Family. Calling it complicated is an understatement. Ruth Reichl knows this as well as anyone. In her delectable memoir Tender at the Bone, Reichl presents her early years, before The New York Times and Gourmet, to offer a bittersweet glimpse into the personal development of a one-day celebrated food critic and editor.
Reichl’s mother certainly had a way with food. She prided herself on her ability to devise a meal out of anything. “Everything Stew,” for example, evolved from a casserole concoction made out of a two-week-old turkey carcass. In an effort to save guests from her mother’s, er, ingenuity, young Ruth began to pay close attention to people’s tastes. “Like a hearing child born to deaf parents, I was shaped by my mother’s handicap, discovering that food could be a way of making sense of the world.”
Mom’s whimsy was, in fact, mental illness in the form of manic depression. Reichl found little stability within the walls of her family’s New York City apartment. From unwittingly poisoning her son’s future in-laws at an engagement party to serendipitously enrolling her thirteen-year-old daughter in a French-speaking boarding school, Mom was an unpredictable, often unreasonable force. Reichl found comfort through other females in her life— Aunt Birdie, a surrogate grandmother; Alice, Aunt Birdie’s cook; and Mrs. Peavy, the Reichls’ maid. Under their care, Reichl’s food education began. She accompanied Alice on shopping excursions to local food vendors, learning to “pinch fruit and ask questions.” Mrs. Peavy, herself an unrealized chef, taught Reichl among other things, to make her father’s favorite dish of wiener schnitzel. As such, food becomes Reichl’s anchor, intrinsically intertwined with her sense of self.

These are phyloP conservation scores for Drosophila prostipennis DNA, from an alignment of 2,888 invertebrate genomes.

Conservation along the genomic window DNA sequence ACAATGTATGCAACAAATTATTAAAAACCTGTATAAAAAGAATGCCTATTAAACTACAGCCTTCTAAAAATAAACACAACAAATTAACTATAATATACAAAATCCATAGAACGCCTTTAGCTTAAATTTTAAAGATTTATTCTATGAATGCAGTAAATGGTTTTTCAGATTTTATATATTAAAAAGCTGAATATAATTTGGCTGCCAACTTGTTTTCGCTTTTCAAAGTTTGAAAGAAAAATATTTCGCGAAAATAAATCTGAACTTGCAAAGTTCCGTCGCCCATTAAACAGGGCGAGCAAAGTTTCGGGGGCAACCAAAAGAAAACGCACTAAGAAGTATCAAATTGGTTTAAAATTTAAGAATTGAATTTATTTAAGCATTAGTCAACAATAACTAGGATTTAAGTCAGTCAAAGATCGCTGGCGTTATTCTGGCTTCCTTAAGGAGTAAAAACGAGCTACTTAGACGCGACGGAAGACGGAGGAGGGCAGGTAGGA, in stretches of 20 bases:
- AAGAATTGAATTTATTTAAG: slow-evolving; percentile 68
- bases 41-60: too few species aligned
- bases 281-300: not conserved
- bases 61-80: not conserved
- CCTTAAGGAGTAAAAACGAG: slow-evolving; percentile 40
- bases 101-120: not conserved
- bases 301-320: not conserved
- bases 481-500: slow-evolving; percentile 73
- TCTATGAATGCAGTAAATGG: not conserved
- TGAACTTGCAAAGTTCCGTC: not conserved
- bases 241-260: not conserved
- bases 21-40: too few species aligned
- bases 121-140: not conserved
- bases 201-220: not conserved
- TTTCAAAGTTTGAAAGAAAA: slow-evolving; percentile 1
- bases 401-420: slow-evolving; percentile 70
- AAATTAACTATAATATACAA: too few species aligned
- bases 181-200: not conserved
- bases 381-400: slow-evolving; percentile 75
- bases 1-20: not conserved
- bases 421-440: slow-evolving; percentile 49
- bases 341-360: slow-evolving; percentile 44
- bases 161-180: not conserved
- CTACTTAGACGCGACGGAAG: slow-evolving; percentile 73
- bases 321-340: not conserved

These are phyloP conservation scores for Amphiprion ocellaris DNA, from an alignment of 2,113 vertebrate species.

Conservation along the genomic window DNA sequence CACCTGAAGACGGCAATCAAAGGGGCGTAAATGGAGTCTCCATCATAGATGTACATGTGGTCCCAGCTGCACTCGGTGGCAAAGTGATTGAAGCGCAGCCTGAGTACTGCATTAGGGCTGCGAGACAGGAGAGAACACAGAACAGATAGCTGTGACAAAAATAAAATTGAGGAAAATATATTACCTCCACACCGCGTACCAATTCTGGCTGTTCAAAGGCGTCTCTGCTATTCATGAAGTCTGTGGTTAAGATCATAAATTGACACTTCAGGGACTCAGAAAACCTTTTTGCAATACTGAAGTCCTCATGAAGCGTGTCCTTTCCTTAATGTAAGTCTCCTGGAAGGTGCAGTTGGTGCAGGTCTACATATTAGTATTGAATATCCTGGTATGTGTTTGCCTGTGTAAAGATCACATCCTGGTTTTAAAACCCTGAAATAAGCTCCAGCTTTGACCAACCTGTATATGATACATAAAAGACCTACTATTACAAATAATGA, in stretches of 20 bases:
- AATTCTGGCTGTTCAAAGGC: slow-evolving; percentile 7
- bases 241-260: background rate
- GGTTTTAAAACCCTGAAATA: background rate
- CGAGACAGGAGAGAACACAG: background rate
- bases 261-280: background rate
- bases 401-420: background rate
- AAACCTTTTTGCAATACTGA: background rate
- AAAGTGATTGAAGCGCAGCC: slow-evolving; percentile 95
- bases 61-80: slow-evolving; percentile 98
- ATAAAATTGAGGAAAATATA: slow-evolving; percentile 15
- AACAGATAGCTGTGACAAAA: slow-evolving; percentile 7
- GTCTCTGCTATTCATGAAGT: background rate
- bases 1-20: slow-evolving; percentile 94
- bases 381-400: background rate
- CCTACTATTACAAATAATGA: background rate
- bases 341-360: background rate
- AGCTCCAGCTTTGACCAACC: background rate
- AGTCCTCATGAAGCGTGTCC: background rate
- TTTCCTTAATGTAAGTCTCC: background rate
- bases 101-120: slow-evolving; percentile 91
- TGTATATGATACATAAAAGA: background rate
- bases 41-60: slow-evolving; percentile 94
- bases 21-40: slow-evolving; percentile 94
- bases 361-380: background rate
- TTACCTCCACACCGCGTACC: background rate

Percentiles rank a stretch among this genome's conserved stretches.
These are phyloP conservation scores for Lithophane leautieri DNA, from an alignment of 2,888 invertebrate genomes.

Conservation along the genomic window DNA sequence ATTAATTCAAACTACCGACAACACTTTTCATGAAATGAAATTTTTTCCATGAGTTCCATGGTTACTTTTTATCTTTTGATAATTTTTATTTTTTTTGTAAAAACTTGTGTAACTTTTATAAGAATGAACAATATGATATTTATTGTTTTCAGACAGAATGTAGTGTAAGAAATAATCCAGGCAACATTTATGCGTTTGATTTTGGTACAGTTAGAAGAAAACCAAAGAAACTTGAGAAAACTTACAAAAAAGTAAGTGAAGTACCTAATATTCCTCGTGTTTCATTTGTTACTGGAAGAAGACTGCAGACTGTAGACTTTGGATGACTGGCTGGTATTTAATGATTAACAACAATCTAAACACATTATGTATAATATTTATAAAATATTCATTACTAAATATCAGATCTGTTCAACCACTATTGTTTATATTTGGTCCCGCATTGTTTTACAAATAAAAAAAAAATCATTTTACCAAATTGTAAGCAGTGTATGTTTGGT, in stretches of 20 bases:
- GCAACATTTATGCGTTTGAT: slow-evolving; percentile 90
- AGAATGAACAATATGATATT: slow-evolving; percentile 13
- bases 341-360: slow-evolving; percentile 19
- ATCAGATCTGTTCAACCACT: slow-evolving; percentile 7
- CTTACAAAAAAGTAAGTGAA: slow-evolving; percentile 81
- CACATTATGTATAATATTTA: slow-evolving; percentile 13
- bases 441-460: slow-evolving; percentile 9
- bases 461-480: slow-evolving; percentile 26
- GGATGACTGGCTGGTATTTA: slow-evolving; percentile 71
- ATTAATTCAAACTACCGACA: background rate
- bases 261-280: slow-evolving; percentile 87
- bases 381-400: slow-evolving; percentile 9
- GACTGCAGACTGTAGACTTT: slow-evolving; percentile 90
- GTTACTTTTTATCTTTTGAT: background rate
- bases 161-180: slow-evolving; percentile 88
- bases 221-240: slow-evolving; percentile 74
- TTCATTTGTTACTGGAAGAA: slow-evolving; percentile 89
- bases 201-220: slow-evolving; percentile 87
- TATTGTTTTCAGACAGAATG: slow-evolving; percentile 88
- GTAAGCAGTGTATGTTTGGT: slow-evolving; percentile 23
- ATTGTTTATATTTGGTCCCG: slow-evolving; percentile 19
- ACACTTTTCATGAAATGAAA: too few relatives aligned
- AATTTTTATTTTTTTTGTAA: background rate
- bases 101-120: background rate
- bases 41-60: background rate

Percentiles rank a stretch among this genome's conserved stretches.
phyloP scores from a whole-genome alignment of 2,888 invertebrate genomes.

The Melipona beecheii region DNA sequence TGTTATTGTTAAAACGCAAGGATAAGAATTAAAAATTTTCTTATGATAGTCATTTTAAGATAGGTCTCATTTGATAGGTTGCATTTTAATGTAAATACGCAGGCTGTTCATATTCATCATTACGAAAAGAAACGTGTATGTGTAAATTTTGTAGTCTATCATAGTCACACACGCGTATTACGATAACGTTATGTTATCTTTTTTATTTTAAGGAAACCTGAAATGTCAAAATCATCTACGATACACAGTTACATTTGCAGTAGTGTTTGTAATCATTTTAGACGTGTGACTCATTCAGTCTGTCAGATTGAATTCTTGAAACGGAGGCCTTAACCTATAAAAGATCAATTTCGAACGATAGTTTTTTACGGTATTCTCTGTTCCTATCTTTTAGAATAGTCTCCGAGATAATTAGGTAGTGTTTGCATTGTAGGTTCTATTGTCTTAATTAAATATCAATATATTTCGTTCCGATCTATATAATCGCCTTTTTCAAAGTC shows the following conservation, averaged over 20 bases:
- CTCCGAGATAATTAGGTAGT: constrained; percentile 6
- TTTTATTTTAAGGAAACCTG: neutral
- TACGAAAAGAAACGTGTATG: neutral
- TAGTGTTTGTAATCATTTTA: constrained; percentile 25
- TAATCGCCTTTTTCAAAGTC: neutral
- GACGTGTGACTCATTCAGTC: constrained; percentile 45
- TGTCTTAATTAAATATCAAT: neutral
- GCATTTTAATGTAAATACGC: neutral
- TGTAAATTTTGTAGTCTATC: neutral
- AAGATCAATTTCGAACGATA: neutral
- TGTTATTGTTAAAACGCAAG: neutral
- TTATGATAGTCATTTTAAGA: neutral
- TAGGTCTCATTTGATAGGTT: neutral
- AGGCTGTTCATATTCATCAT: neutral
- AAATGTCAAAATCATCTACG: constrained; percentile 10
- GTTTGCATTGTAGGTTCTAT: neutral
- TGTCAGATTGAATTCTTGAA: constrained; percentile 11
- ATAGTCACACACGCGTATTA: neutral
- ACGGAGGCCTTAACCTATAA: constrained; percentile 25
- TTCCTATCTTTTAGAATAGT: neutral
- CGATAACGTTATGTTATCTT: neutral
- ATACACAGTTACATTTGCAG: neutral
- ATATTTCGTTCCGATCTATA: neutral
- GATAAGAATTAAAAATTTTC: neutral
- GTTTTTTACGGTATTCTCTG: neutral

Reichl’s exploration takes her around the globe: a camp counselor gig off the coast of France, college and restaurant jobs in Michigan in the ’60s, a trip to North Africa, European travels with her husband and friends, lower Manhattan in the early ’70s, and then Berkeley as a restaurateur turned food critic. All the while, Reichl battles loneliness, gloominess, and fear. Yet there are moments of awakening, too. Of introducing the man she would eventually marry to her parents for the first time, she says, “Doug looked at me, a quick glance of compassion that thrilled me to the tips of my toes. We were in this together.” And of working at The Swallow, the restaurant in Berkeley, Reichl maintains, “when I was in the restaurant I felt grounded, fully there.” Even when contemplating her mother, she finds understanding: “in her own strange way she was the glue that kept us together. Being a family meant dealing with Mom.”
Reichl’s family issues induced within her panic attacks to such a degree that she develops a fear of driving. But one day, after food with friends, she discovers her courage and takes the wheel. It is an inspiring moment of transcendence, suggesting that perhaps we, too, can accept the ones we love, overcome fear, and cross scary bridges with gusto.
Citation: Reichl, Ruth. Tender at the Bone. New York, Random House, 1998. Print.